Tharoor, therefore, is the most published critic of the policies of the Nehru-Gandhis within the Congress, a party he chose to join because he was “ideologically comfortable with it”. It would be easy to dismiss Tharoor as a caricature of the Lutyens liberal who prides himself on being a walking thesaurus, an English language – nob, a lover of elite comforts (remember that he landed in trouble for referring to economy seats in airlines as “cattle class”). Yet, unlike the Gandhis, whose attempts to flirt with temple-hopping found few takers, Tharoor has publicly called himself a Hindu, and written two books on it. His position on the Sabarimala temple-entry issue was carefully constructed to avoid being branded anti-Hindu. In an article written around that time, Tharoor backed those who opposed allowing women into the Sabarimala temple, writing that “when you disturb the beliefs of worshippers, you violate a space beyond reasoning.”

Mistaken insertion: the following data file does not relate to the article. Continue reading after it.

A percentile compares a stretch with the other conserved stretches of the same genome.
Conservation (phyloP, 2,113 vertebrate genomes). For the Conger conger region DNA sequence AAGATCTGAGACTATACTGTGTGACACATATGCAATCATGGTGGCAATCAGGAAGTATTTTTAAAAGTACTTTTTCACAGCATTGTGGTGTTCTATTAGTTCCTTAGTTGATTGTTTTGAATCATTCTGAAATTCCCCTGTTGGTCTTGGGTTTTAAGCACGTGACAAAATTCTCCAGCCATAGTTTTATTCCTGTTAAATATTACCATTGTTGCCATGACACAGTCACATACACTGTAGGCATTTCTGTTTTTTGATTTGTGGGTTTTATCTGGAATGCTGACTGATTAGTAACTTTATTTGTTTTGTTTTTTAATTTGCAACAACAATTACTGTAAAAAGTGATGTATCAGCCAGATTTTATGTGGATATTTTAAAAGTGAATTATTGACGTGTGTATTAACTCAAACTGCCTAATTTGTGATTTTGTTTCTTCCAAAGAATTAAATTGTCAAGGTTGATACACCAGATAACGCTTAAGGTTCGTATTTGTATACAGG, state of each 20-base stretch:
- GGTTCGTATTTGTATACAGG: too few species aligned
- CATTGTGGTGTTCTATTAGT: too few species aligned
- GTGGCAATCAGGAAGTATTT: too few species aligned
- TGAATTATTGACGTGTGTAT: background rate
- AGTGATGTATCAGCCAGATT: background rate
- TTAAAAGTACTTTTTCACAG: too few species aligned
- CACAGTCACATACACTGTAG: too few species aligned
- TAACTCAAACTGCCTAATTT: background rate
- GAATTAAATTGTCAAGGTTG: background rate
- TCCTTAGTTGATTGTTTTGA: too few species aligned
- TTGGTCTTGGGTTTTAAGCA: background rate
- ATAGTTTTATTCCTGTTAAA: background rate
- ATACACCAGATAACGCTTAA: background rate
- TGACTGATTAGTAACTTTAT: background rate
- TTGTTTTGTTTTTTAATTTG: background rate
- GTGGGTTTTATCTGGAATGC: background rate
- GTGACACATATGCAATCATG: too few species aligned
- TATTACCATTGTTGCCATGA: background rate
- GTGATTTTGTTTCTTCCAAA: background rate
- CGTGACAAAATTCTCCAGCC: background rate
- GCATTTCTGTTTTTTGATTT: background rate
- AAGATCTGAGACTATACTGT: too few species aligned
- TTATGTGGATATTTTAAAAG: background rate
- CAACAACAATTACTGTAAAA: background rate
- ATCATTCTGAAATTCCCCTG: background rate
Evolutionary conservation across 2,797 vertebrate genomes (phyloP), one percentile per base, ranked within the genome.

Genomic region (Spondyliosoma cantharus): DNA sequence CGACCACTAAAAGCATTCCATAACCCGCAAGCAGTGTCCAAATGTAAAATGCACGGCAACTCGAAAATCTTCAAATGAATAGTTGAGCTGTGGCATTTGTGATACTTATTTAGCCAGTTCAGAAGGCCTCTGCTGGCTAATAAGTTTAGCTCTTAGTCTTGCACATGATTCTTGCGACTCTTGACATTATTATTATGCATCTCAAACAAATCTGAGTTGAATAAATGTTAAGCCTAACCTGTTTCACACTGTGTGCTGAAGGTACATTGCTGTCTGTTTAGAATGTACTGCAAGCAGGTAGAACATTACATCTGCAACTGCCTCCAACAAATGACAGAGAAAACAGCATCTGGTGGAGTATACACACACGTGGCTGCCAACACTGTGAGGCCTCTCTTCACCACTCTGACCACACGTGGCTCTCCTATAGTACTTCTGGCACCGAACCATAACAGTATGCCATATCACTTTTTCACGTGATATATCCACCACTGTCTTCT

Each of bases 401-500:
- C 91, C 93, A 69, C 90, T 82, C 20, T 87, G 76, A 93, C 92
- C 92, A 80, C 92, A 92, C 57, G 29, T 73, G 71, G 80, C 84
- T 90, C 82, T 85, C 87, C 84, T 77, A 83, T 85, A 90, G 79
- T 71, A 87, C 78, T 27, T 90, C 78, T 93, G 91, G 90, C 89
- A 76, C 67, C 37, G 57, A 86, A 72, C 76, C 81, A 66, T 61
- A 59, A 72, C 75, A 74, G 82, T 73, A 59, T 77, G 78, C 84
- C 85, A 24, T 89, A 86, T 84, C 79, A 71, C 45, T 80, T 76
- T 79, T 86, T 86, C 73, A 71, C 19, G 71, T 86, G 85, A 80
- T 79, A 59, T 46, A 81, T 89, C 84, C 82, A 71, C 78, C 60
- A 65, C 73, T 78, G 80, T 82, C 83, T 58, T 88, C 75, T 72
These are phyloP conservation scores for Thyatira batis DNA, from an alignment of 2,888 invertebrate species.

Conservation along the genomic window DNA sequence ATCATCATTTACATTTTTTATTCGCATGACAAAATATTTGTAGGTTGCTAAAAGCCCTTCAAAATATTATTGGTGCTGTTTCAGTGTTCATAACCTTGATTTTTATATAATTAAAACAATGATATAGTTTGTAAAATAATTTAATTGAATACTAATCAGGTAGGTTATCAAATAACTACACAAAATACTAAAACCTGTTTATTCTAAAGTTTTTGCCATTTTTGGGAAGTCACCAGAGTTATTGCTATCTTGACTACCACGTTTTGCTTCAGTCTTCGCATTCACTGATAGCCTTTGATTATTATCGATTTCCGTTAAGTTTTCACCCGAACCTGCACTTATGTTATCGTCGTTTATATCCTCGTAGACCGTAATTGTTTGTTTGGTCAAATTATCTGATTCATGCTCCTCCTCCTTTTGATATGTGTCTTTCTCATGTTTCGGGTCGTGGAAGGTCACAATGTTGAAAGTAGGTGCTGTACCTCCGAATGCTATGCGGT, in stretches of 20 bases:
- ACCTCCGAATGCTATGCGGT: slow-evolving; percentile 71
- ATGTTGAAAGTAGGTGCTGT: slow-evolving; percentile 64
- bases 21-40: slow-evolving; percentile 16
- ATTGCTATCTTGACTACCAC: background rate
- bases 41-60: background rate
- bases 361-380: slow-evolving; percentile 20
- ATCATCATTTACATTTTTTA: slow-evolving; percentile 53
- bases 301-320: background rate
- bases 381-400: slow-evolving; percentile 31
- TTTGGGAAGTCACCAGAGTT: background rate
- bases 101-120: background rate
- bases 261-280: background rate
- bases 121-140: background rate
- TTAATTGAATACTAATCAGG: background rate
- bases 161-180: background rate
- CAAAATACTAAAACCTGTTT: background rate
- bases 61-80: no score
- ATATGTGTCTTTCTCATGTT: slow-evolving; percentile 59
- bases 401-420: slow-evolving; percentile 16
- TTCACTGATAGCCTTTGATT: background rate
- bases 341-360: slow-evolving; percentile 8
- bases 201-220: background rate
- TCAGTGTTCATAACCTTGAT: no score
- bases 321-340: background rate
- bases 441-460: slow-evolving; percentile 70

Despite his overt Anglophilia, Tharoor has successfully managed to project himself as a vocal anti-colonialist. His Oxford Union speech on “Britain owes reparations to her former colonies” went viral on YouTube, and his subsequent book on the Raj, An Era of Darkness, is a bestseller. This is a crucial positioning which makes it difficult for the BJP to attack Tharoor as a deracinated anti-national. One cannot call someone a Macaulayputra, however faux-British their accent might be, if they have made an impassioned critique of British colonialism. It is important to also remember that despite his lack of political pedigree, Tharoor withstood the “Modi Wave” to be re-elected to parliament both in 2014 and 2019.